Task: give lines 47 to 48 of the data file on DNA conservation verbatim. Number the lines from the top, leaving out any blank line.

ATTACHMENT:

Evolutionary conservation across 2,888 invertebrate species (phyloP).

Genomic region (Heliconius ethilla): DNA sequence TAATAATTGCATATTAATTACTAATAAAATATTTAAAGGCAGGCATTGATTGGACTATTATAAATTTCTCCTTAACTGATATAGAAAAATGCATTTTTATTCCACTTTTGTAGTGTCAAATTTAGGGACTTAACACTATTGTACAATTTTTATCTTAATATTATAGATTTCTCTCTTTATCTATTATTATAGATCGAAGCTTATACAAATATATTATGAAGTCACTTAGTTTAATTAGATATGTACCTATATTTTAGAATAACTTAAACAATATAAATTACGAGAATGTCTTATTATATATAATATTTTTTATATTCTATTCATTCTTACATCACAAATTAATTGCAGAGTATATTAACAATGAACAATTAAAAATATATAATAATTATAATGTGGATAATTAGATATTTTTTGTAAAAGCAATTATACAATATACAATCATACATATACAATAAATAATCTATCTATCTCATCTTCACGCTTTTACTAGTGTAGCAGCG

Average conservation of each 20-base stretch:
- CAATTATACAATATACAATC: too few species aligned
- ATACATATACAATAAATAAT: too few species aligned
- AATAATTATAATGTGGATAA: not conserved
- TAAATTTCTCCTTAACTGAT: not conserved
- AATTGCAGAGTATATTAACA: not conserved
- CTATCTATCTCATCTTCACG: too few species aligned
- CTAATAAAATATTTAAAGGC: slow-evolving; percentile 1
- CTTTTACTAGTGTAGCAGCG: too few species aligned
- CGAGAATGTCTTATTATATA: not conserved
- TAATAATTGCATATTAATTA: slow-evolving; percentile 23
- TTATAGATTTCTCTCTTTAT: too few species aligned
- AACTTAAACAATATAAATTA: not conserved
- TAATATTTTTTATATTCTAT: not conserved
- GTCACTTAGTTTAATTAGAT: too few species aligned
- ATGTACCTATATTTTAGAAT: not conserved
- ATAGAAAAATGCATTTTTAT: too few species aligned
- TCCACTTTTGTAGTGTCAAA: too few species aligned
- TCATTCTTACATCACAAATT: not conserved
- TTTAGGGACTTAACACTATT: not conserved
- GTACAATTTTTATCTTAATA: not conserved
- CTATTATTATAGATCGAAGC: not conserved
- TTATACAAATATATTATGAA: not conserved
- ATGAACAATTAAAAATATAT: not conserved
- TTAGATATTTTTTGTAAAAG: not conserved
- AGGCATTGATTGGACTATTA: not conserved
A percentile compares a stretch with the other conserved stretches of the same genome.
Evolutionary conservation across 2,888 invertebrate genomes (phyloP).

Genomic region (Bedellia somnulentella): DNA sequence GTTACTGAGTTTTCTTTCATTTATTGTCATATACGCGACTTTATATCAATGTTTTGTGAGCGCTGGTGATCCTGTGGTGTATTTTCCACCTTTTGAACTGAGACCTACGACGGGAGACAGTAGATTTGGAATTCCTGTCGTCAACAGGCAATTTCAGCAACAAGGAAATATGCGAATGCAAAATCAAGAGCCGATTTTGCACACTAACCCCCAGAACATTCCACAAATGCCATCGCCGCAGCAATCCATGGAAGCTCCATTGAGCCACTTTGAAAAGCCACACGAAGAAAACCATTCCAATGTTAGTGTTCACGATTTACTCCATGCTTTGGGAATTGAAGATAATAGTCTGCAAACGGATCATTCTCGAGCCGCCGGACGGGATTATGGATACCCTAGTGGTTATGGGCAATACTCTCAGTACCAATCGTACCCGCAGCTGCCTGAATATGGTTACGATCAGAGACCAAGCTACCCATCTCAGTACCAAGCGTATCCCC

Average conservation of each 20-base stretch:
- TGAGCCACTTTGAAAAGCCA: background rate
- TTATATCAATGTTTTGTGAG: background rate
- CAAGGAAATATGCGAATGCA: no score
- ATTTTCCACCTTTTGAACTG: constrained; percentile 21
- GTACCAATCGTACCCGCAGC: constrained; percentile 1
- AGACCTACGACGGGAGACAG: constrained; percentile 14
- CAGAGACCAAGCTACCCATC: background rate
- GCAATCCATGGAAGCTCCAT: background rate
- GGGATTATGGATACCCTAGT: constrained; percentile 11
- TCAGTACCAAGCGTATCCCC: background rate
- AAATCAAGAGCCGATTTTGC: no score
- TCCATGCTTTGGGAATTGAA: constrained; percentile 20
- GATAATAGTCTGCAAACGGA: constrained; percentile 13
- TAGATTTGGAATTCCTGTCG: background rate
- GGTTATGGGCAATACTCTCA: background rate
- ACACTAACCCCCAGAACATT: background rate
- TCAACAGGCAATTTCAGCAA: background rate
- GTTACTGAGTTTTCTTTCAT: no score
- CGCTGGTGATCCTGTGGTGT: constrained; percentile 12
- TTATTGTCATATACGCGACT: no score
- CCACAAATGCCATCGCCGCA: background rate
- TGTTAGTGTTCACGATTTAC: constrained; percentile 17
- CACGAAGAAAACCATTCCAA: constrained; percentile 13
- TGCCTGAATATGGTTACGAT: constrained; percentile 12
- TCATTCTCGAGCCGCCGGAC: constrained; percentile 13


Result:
- GGTTATGGGCAATACTCTCA: background rate
- ACACTAACCCCCAGAACATT: background rate